As the weather heats up, it’s very important to take precautionary steps against the heat, but also to know the signs of heat-related illness should a problem arise.
First, always wear appropriate clothing. Choose lightweight, light-colored, loose-fitting clothing. It’s also important to stay hydrated. Drink more fluids, regardless of how active you are. Don’t wait until you’re thirsty to drink. Alcoholic drinks are not recommended – these actually cause you to lose more body fluid. Taking a cool shower or bath is also a great way to cool off.
Next, stay cool indoors with air-conditioning on particularly hot days. If your home does not have air conditioning, go to the shopping mall or public library—even a few hours spent in air conditioning can help your body stay cooler when you go back into the heat. It’s also smart to use your stove and oven less to maintain a cooler temperature in your home.
When you do go outside, try to limit your outdoor activity to when it’s coolest, like morning and evening hours. Rest often in shady areas. This gives your body a chance to recover. Also remember to pace yourself. If you’re not accustomed to working or exercising in a hot environment, start slowly and pick up the pace gradually. If exertion in the heat makes your heart pound and leaves you gasping for breath, STOP. Get into a cool area or into the shade, and rest, especially if you become lightheaded, confused, weak, or faint.
Finally, remember to wear sunscreen. Sunburn affects your body’s ability to cool down and can make you dehydrated. If you must go outdoors, protect yourself from the sun by wearing a wide-brimmed hat, sunglasses, and by putting on sunscreen of SPF 15 or higher 30 minutes prior to going out.
If a problem should arise, it’s important to know the signs of heat-related illness and take action right away. If you or someone near you is exhibiting any of the following symptoms, take the appropriate action listed.
Heat stroke is the most serious heat-related illness. It occurs when the body becomes unable to control its temperature: the body’s temperature rises rapidly, the sweating mechanism fails, and the body is unable to cool down. Heat stroke can cause death or permanent disability if emergency treatment is not given. Symptoms include: confusion, altered mental status, slurred speech, loss of consciousness (coma), hot, dry skin or profuse sweating, seizures, very high body temperature.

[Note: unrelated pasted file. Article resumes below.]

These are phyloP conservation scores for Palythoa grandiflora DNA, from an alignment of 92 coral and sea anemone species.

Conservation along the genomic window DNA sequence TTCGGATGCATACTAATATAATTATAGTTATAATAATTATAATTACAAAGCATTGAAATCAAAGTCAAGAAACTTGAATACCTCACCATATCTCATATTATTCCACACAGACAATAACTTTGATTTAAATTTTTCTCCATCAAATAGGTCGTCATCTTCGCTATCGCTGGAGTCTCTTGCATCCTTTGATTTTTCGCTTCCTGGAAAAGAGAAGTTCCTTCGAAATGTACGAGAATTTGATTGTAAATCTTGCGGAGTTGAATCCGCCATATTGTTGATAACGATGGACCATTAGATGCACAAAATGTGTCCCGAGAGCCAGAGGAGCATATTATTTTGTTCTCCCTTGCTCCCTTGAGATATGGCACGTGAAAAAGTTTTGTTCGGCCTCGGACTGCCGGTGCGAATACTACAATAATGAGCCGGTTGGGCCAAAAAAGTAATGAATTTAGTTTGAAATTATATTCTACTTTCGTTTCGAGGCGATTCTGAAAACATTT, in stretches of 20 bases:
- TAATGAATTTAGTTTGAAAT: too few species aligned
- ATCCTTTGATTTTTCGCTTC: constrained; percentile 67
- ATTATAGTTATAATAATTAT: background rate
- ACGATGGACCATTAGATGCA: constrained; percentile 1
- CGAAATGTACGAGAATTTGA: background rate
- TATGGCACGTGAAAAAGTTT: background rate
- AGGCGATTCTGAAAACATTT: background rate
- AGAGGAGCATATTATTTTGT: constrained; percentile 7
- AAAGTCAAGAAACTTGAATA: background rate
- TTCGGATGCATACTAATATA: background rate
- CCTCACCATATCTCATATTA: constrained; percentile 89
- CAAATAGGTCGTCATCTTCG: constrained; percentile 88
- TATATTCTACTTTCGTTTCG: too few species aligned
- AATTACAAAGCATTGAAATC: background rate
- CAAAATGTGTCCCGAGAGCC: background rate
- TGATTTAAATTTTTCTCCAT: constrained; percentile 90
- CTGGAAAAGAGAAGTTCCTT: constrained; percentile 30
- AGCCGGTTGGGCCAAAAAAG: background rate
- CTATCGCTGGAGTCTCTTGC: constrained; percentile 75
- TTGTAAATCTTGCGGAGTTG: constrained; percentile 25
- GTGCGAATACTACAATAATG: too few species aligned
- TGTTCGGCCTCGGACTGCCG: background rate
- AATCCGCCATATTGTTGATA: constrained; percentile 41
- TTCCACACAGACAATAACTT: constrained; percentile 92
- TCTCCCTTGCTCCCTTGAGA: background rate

- Call 911 for emergency care.
- Move to a shaded, cool area and remove outer clothing.
- Cool quickly with cold water – wet the skin, place cold, wet cloths on the skin, or soak clothing with cool water.
- Circulate the air around to speed cooling.
Heat exhaustion is the body’s response to an excessive loss of the water and salt, usually through excessive sweating. Most people prone to heat exhaustion are those that are elderly, have high blood pressure, and those working in a hot environment. Symptoms include: headache, nausea, dizziness, weakness, irritability, thirst, heavy sweating, elevated body temperature, decreased urine output.
- Go to a clinic or emergency room for medical evaluation and treatment.
- If medical care is unavailable, call 911.
- Remove from hot area and drink liquids.
- Remove unnecessary clothing, including shoes and socks.
- Cool with compresses or have the person wash head, face, and neck with cold water.
- Encourage frequent sips of cool water.
Heat syncope is a fainting (syncope) episode or dizziness that usually occurs with prolonged standing or sudden rising from a sitting or lying position. Factors that may contribute to heat syncope include dehydration and lack of acclimatization. Symptoms include: fainting (short duration), dizziness, light-headedness during prolonged standing or suddenly rising from a sitting or lying position.
- Sit or lie down in a cool place.
- Slowly drink water, clear juice, or a sports drink.
Heat cramps usually affect people who sweat a lot during strenuous activity. This sweating depletes the body’s salt and moisture levels. Low salt levels in muscles causes painful cramps. Heat cramps may also be a symptom of heat exhaustion. Symptoms include: muscle cramps, pain, or spasms in the abdomen, arms, or legs.
- Drink water and have a snack and/or sports drink (with electrolytes) every 15 to 20 minutes.
- Avoid salt tablets.
- Get medical help if the person has heart problems, is on a low sodium diet, or if cramps do not subside within 1 hour.
Heat rash is a skin irritation caused by excessive sweating during hot, humid weather. Symptoms include: red cluster of pimples or small blisters. Usually appears on the neck, upper chest, groin, under the breasts, and in elbow creases.
- When possible, a cooler, less humid environment is the best treatment.
- Keep rash area dry.
- Powder may be applied to increase comfort.
- Ointments and creams should not be used.
Are you unsure if you or someone near you needs help? The 24 Hour Help Nurse for Patients and Members of Medical Associates is available to assist you 24 hours a day, 7 days a week. They provide a staff of professional, registered nurses available by the telephone.
Do you need advice on a medical symptom, question, or problem? Do you have questions pertaining to a medication? Do you need help determining whether your symptoms require immediate medical attention? The Patient Services – Help Nurses can assist patients and members of Medical Associates with all of these and more. Call (563) 556-4357 or 800-325-7442